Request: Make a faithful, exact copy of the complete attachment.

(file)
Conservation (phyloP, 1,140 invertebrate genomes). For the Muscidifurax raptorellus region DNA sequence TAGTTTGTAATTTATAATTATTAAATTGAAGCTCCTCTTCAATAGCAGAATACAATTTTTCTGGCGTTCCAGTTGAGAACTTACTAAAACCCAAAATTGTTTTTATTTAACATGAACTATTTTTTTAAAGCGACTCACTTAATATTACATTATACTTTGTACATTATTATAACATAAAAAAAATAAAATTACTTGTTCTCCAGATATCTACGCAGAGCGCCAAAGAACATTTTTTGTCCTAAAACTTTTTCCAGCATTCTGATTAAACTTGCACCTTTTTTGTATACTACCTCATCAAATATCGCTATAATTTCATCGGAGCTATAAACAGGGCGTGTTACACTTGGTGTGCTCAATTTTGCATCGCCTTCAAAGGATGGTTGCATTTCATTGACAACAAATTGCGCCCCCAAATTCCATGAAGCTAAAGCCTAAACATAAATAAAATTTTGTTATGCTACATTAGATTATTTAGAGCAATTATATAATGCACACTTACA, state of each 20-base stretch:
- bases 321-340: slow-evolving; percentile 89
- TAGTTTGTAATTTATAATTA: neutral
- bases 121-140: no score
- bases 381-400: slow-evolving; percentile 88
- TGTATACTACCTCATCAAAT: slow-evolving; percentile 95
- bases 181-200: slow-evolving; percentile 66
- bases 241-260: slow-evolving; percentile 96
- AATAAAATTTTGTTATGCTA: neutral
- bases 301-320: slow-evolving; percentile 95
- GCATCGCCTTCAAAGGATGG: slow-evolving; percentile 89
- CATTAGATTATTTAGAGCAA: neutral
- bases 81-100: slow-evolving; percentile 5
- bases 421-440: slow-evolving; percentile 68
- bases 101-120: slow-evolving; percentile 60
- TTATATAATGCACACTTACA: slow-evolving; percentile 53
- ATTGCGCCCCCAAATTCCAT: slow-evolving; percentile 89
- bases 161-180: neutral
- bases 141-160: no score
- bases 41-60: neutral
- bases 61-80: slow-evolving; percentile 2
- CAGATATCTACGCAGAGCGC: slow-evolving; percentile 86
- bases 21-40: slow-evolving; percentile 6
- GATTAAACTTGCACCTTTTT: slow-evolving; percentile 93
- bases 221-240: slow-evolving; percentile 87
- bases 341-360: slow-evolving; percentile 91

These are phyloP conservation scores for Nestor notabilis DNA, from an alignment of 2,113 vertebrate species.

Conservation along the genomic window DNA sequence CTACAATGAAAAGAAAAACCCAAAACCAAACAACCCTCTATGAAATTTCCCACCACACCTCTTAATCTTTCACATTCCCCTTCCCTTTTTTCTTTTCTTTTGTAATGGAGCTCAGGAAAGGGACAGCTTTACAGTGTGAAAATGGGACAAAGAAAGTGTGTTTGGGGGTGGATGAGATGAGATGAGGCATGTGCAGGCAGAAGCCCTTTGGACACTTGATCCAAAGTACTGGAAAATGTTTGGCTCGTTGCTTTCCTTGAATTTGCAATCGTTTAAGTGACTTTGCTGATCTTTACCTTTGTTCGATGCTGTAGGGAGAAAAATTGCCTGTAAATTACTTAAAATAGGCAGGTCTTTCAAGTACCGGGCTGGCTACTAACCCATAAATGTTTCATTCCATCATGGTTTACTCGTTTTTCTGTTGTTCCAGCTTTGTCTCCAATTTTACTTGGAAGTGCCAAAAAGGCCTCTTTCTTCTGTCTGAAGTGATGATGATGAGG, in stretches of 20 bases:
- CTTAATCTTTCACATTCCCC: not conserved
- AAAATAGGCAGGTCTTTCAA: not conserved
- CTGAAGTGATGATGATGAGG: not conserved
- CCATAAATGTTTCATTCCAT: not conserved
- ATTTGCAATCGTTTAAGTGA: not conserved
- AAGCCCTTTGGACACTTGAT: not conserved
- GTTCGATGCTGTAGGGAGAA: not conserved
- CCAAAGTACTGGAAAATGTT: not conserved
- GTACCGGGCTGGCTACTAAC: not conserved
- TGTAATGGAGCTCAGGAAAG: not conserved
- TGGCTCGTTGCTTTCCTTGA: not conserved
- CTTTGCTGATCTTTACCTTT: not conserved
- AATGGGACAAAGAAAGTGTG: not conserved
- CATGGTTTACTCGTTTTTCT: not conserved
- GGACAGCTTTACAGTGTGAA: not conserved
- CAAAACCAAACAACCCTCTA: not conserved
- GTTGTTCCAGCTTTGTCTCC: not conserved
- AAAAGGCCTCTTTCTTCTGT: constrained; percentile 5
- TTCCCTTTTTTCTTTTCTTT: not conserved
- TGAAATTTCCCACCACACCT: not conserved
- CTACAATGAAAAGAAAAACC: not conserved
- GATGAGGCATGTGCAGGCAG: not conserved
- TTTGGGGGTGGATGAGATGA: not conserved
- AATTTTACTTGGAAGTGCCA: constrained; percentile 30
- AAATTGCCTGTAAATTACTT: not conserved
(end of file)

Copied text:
Conservation (phyloP, 1,140 invertebrate genomes). For the Muscidifurax raptorellus region DNA sequence TAGTTTGTAATTTATAATTATTAAATTGAAGCTCCTCTTCAATAGCAGAATACAATTTTTCTGGCGTTCCAGTTGAGAACTTACTAAAACCCAAAATTGTTTTTATTTAACATGAACTATTTTTTTAAAGCGACTCACTTAATATTACATTATACTTTGTACATTATTATAACATAAAAAAAATAAAATTACTTGTTCTCCAGATATCTACGCAGAGCGCCAAAGAACATTTTTTGTCCTAAAACTTTTTCCAGCATTCTGATTAAACTTGCACCTTTTTTGTATACTACCTCATCAAATATCGCTATAATTTCATCGGAGCTATAAACAGGGCGTGTTACACTTGGTGTGCTCAATTTTGCATCGCCTTCAAAGGATGGTTGCATTTCATTGACAACAAATTGCGCCCCCAAATTCCATGAAGCTAAAGCCTAAACATAAATAAAATTTTGTTATGCTACATTAGATTATTTAGAGCAATTATATAATGCACACTTACA, state of each 20-base stretch:
- bases 321-340: slow-evolving; percentile 89
- TAGTTTGTAATTTATAATTA: neutral
- bases 121-140: no score
- bases 381-400: slow-evolving; percentile 88
- TGTATACTACCTCATCAAAT: slow-evolving; percentile 95
- bases 181-200: slow-evolving; percentile 66
- bases 241-260: slow-evolving; percentile 96
- AATAAAATTTTGTTATGCTA: neutral
- bases 301-320: slow-evolving; percentile 95
- GCATCGCCTTCAAAGGATGG: slow-evolving; percentile 89
- CATTAGATTATTTAGAGCAA: neutral
- bases 81-100: slow-evolving; percentile 5
- bases 421-440: slow-evolving; percentile 68
- bases 101-120: slow-evolving; percentile 60
- TTATATAATGCACACTTACA: slow-evolving; percentile 53
- ATTGCGCCCCCAAATTCCAT: slow-evolving; percentile 89
- bases 161-180: neutral
- bases 141-160: no score
- bases 41-60: neutral
- bases 61-80: slow-evolving; percentile 2
- CAGATATCTACGCAGAGCGC: slow-evolving; percentile 86
- bases 21-40: slow-evolving; percentile 6
- GATTAAACTTGCACCTTTTT: slow-evolving; percentile 93
- bases 221-240: slow-evolving; percentile 87
- bases 341-360: slow-evolving; percentile 91

These are phyloP conservation scores for Nestor notabilis DNA, from an alignment of 2,113 vertebrate species.

Conservation along the genomic window DNA sequence CTACAATGAAAAGAAAAACCCAAAACCAAACAACCCTCTATGAAATTTCCCACCACACCTCTTAATCTTTCACATTCCCCTTCCCTTTTTTCTTTTCTTTTGTAATGGAGCTCAGGAAAGGGACAGCTTTACAGTGTGAAAATGGGACAAAGAAAGTGTGTTTGGGGGTGGATGAGATGAGATGAGGCATGTGCAGGCAGAAGCCCTTTGGACACTTGATCCAAAGTACTGGAAAATGTTTGGCTCGTTGCTTTCCTTGAATTTGCAATCGTTTAAGTGACTTTGCTGATCTTTACCTTTGTTCGATGCTGTAGGGAGAAAAATTGCCTGTAAATTACTTAAAATAGGCAGGTCTTTCAAGTACCGGGCTGGCTACTAACCCATAAATGTTTCATTCCATCATGGTTTACTCGTTTTTCTGTTGTTCCAGCTTTGTCTCCAATTTTACTTGGAAGTGCCAAAAAGGCCTCTTTCTTCTGTCTGAAGTGATGATGATGAGG, in stretches of 20 bases:
- CTTAATCTTTCACATTCCCC: not conserved
- AAAATAGGCAGGTCTTTCAA: not conserved
- CTGAAGTGATGATGATGAGG: not conserved
- CCATAAATGTTTCATTCCAT: not conserved
- ATTTGCAATCGTTTAAGTGA: not conserved
- AAGCCCTTTGGACACTTGAT: not conserved
- GTTCGATGCTGTAGGGAGAA: not conserved
- CCAAAGTACTGGAAAATGTT: not conserved
- GTACCGGGCTGGCTACTAAC: not conserved
- TGTAATGGAGCTCAGGAAAG: not conserved
- TGGCTCGTTGCTTTCCTTGA: not conserved
- CTTTGCTGATCTTTACCTTT: not conserved
- AATGGGACAAAGAAAGTGTG: not conserved
- CATGGTTTACTCGTTTTTCT: not conserved
- GGACAGCTTTACAGTGTGAA: not conserved
- CAAAACCAAACAACCCTCTA: not conserved
- GTTGTTCCAGCTTTGTCTCC: not conserved
- AAAAGGCCTCTTTCTTCTGT: constrained; percentile 5
- TTCCCTTTTTTCTTTTCTTT: not conserved
- TGAAATTTCCCACCACACCT: not conserved
- CTACAATGAAAAGAAAAACC: not conserved
- GATGAGGCATGTGCAGGCAG: not conserved
- TTTGGGGGTGGATGAGATGA: not conserved
- AATTTTACTTGGAAGTGCCA: constrained; percentile 30
- AAATTGCCTGTAAATTACTT: not conserved